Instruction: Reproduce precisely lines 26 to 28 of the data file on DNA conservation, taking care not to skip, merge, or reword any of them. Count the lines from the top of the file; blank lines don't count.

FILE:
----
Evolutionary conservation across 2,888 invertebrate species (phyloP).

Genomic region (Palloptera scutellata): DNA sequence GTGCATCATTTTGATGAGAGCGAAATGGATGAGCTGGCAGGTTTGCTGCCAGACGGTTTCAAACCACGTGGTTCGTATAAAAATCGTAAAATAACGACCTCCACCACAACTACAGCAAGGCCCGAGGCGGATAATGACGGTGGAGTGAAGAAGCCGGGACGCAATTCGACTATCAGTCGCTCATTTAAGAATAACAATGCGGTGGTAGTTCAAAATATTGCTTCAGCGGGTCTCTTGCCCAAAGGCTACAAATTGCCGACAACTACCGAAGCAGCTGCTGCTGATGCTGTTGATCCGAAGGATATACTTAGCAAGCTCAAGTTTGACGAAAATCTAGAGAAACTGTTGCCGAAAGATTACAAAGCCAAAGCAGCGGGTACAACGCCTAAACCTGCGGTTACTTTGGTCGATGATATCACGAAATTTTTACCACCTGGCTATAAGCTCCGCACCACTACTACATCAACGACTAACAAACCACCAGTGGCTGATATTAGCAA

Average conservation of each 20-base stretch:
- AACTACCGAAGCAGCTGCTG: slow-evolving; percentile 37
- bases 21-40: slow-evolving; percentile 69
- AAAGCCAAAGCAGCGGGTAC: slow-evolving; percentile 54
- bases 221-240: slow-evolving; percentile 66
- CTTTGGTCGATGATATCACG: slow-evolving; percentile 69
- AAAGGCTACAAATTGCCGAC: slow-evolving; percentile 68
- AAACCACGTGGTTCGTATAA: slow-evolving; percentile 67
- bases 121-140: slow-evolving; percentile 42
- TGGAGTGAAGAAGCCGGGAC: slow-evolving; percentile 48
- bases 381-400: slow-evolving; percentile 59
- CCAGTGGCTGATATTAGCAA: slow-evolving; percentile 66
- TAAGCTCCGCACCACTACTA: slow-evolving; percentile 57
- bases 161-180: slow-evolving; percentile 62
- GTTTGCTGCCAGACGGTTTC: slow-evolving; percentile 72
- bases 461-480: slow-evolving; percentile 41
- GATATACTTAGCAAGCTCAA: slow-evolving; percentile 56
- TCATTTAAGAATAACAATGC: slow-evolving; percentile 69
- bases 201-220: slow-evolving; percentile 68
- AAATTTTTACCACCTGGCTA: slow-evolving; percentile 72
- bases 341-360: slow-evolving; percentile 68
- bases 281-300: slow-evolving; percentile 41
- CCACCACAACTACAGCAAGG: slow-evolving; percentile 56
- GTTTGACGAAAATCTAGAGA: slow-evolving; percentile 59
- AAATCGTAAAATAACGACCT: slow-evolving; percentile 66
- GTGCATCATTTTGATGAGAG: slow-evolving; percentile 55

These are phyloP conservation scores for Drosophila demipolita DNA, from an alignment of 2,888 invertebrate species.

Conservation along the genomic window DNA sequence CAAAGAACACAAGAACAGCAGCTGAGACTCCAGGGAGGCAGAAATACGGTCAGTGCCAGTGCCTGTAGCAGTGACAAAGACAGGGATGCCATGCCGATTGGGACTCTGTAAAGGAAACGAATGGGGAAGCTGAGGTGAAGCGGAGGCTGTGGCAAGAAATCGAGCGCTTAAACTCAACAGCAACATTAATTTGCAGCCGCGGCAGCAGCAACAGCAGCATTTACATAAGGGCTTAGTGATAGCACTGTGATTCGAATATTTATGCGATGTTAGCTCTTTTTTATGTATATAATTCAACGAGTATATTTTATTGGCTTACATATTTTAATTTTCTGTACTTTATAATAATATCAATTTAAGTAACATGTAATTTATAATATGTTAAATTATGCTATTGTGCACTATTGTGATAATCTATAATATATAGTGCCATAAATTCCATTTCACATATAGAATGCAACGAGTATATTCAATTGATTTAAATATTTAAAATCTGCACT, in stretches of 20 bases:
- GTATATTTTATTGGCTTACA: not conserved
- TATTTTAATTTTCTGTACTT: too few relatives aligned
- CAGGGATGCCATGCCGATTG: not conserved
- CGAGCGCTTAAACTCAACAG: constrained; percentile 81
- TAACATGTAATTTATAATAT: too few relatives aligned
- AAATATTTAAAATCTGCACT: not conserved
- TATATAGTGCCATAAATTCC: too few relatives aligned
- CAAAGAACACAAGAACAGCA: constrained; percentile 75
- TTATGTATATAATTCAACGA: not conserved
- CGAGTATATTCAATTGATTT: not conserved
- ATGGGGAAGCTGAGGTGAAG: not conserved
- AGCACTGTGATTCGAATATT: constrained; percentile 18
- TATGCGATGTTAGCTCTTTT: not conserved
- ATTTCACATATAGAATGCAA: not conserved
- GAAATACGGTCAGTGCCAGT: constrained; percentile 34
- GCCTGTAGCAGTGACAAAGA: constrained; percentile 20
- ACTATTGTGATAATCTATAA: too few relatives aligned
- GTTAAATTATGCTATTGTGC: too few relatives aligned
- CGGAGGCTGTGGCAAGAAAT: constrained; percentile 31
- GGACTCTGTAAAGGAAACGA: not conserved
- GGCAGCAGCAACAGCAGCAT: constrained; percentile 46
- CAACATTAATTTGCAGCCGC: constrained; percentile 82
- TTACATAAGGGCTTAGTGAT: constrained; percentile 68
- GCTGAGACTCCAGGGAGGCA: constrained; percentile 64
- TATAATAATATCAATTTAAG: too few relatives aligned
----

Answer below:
- GTTTGACGAAAATCTAGAGA: slow-evolving; percentile 59
- AAATCGTAAAATAACGACCT: slow-evolving; percentile 66
- GTGCATCATTTTGATGAGAG: slow-evolving; percentile 55